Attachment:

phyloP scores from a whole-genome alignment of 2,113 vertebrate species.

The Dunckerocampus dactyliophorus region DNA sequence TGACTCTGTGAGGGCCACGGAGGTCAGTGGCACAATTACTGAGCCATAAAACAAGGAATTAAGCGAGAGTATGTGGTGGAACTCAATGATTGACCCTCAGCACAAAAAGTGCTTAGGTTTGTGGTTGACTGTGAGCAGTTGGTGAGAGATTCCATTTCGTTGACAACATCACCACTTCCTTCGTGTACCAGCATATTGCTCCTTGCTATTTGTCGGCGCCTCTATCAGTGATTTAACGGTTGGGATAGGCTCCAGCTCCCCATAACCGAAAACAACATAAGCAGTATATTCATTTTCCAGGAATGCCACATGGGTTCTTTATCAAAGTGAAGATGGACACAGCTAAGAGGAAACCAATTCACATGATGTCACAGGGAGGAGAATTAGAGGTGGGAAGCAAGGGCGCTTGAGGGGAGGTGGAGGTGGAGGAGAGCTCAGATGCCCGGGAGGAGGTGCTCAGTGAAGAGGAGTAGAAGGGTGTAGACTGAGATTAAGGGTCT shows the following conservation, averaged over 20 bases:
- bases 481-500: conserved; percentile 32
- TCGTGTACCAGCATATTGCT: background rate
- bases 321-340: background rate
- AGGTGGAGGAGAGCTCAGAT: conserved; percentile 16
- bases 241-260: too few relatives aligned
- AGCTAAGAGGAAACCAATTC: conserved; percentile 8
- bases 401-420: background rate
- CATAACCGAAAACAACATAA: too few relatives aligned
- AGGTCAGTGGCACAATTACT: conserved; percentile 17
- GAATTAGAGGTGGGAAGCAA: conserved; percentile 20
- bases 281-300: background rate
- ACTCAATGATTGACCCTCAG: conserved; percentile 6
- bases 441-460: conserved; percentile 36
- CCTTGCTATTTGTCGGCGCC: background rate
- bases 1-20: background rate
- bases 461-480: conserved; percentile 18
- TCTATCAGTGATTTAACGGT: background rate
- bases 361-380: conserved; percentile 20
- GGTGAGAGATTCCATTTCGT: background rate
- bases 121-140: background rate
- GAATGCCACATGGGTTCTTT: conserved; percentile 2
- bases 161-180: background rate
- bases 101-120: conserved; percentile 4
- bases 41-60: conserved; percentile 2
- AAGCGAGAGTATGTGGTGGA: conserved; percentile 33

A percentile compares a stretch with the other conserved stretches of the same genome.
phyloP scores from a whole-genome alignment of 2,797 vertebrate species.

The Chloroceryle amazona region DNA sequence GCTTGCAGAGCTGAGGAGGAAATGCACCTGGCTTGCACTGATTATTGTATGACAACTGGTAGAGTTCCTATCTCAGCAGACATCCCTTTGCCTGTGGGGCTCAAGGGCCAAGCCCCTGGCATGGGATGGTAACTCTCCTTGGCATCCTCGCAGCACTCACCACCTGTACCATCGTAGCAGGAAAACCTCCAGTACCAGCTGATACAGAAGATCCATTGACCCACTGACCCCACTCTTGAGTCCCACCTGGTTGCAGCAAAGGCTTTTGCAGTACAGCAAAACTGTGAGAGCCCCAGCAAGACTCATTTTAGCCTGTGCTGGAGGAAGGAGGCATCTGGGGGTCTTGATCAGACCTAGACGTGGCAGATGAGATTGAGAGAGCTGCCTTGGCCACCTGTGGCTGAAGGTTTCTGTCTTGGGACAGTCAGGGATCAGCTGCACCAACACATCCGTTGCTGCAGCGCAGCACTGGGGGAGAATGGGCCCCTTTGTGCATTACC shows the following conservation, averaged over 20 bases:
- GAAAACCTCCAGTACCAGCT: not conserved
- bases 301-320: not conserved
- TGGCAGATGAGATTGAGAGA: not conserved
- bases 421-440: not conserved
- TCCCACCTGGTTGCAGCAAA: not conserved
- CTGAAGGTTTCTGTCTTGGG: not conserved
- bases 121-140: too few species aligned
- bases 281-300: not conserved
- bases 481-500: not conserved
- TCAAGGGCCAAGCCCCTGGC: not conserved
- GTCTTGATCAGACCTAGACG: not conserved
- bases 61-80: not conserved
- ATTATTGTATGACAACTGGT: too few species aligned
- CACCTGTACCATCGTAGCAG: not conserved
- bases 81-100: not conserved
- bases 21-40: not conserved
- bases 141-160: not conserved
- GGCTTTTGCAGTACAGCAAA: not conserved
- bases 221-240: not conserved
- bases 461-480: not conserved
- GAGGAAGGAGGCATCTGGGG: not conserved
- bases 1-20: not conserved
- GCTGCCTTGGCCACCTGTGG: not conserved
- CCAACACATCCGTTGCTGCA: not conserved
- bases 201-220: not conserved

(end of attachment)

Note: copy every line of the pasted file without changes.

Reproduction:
phyloP scores from a whole-genome alignment of 2,113 vertebrate species.

The Dunckerocampus dactyliophorus region DNA sequence TGACTCTGTGAGGGCCACGGAGGTCAGTGGCACAATTACTGAGCCATAAAACAAGGAATTAAGCGAGAGTATGTGGTGGAACTCAATGATTGACCCTCAGCACAAAAAGTGCTTAGGTTTGTGGTTGACTGTGAGCAGTTGGTGAGAGATTCCATTTCGTTGACAACATCACCACTTCCTTCGTGTACCAGCATATTGCTCCTTGCTATTTGTCGGCGCCTCTATCAGTGATTTAACGGTTGGGATAGGCTCCAGCTCCCCATAACCGAAAACAACATAAGCAGTATATTCATTTTCCAGGAATGCCACATGGGTTCTTTATCAAAGTGAAGATGGACACAGCTAAGAGGAAACCAATTCACATGATGTCACAGGGAGGAGAATTAGAGGTGGGAAGCAAGGGCGCTTGAGGGGAGGTGGAGGTGGAGGAGAGCTCAGATGCCCGGGAGGAGGTGCTCAGTGAAGAGGAGTAGAAGGGTGTAGACTGAGATTAAGGGTCT shows the following conservation, averaged over 20 bases:
- bases 481-500: conserved; percentile 32
- TCGTGTACCAGCATATTGCT: background rate
- bases 321-340: background rate
- AGGTGGAGGAGAGCTCAGAT: conserved; percentile 16
- bases 241-260: too few relatives aligned
- AGCTAAGAGGAAACCAATTC: conserved; percentile 8
- bases 401-420: background rate
- CATAACCGAAAACAACATAA: too few relatives aligned
- AGGTCAGTGGCACAATTACT: conserved; percentile 17
- GAATTAGAGGTGGGAAGCAA: conserved; percentile 20
- bases 281-300: background rate
- ACTCAATGATTGACCCTCAG: conserved; percentile 6
- bases 441-460: conserved; percentile 36
- CCTTGCTATTTGTCGGCGCC: background rate
- bases 1-20: background rate
- bases 461-480: conserved; percentile 18
- TCTATCAGTGATTTAACGGT: background rate
- bases 361-380: conserved; percentile 20
- GGTGAGAGATTCCATTTCGT: background rate
- bases 121-140: background rate
- GAATGCCACATGGGTTCTTT: conserved; percentile 2
- bases 161-180: background rate
- bases 101-120: conserved; percentile 4
- bases 41-60: conserved; percentile 2
- AAGCGAGAGTATGTGGTGGA: conserved; percentile 33

A percentile compares a stretch with the other conserved stretches of the same genome.
phyloP scores from a whole-genome alignment of 2,797 vertebrate species.

The Chloroceryle amazona region DNA sequence GCTTGCAGAGCTGAGGAGGAAATGCACCTGGCTTGCACTGATTATTGTATGACAACTGGTAGAGTTCCTATCTCAGCAGACATCCCTTTGCCTGTGGGGCTCAAGGGCCAAGCCCCTGGCATGGGATGGTAACTCTCCTTGGCATCCTCGCAGCACTCACCACCTGTACCATCGTAGCAGGAAAACCTCCAGTACCAGCTGATACAGAAGATCCATTGACCCACTGACCCCACTCTTGAGTCCCACCTGGTTGCAGCAAAGGCTTTTGCAGTACAGCAAAACTGTGAGAGCCCCAGCAAGACTCATTTTAGCCTGTGCTGGAGGAAGGAGGCATCTGGGGGTCTTGATCAGACCTAGACGTGGCAGATGAGATTGAGAGAGCTGCCTTGGCCACCTGTGGCTGAAGGTTTCTGTCTTGGGACAGTCAGGGATCAGCTGCACCAACACATCCGTTGCTGCAGCGCAGCACTGGGGGAGAATGGGCCCCTTTGTGCATTACC shows the following conservation, averaged over 20 bases:
- GAAAACCTCCAGTACCAGCT: not conserved
- bases 301-320: not conserved
- TGGCAGATGAGATTGAGAGA: not conserved
- bases 421-440: not conserved
- TCCCACCTGGTTGCAGCAAA: not conserved
- CTGAAGGTTTCTGTCTTGGG: not conserved
- bases 121-140: too few species aligned
- bases 281-300: not conserved
- bases 481-500: not conserved
- TCAAGGGCCAAGCCCCTGGC: not conserved
- GTCTTGATCAGACCTAGACG: not conserved
- bases 61-80: not conserved
- ATTATTGTATGACAACTGGT: too few species aligned
- CACCTGTACCATCGTAGCAG: not conserved
- bases 81-100: not conserved
- bases 21-40: not conserved
- bases 141-160: not conserved
- GGCTTTTGCAGTACAGCAAA: not conserved
- bases 221-240: not conserved
- bases 461-480: not conserved
- GAGGAAGGAGGCATCTGGGG: not conserved
- bases 1-20: not conserved
- GCTGCCTTGGCCACCTGTGG: not conserved
- CCAACACATCCGTTGCTGCA: not conserved
- bases 201-220: not conserved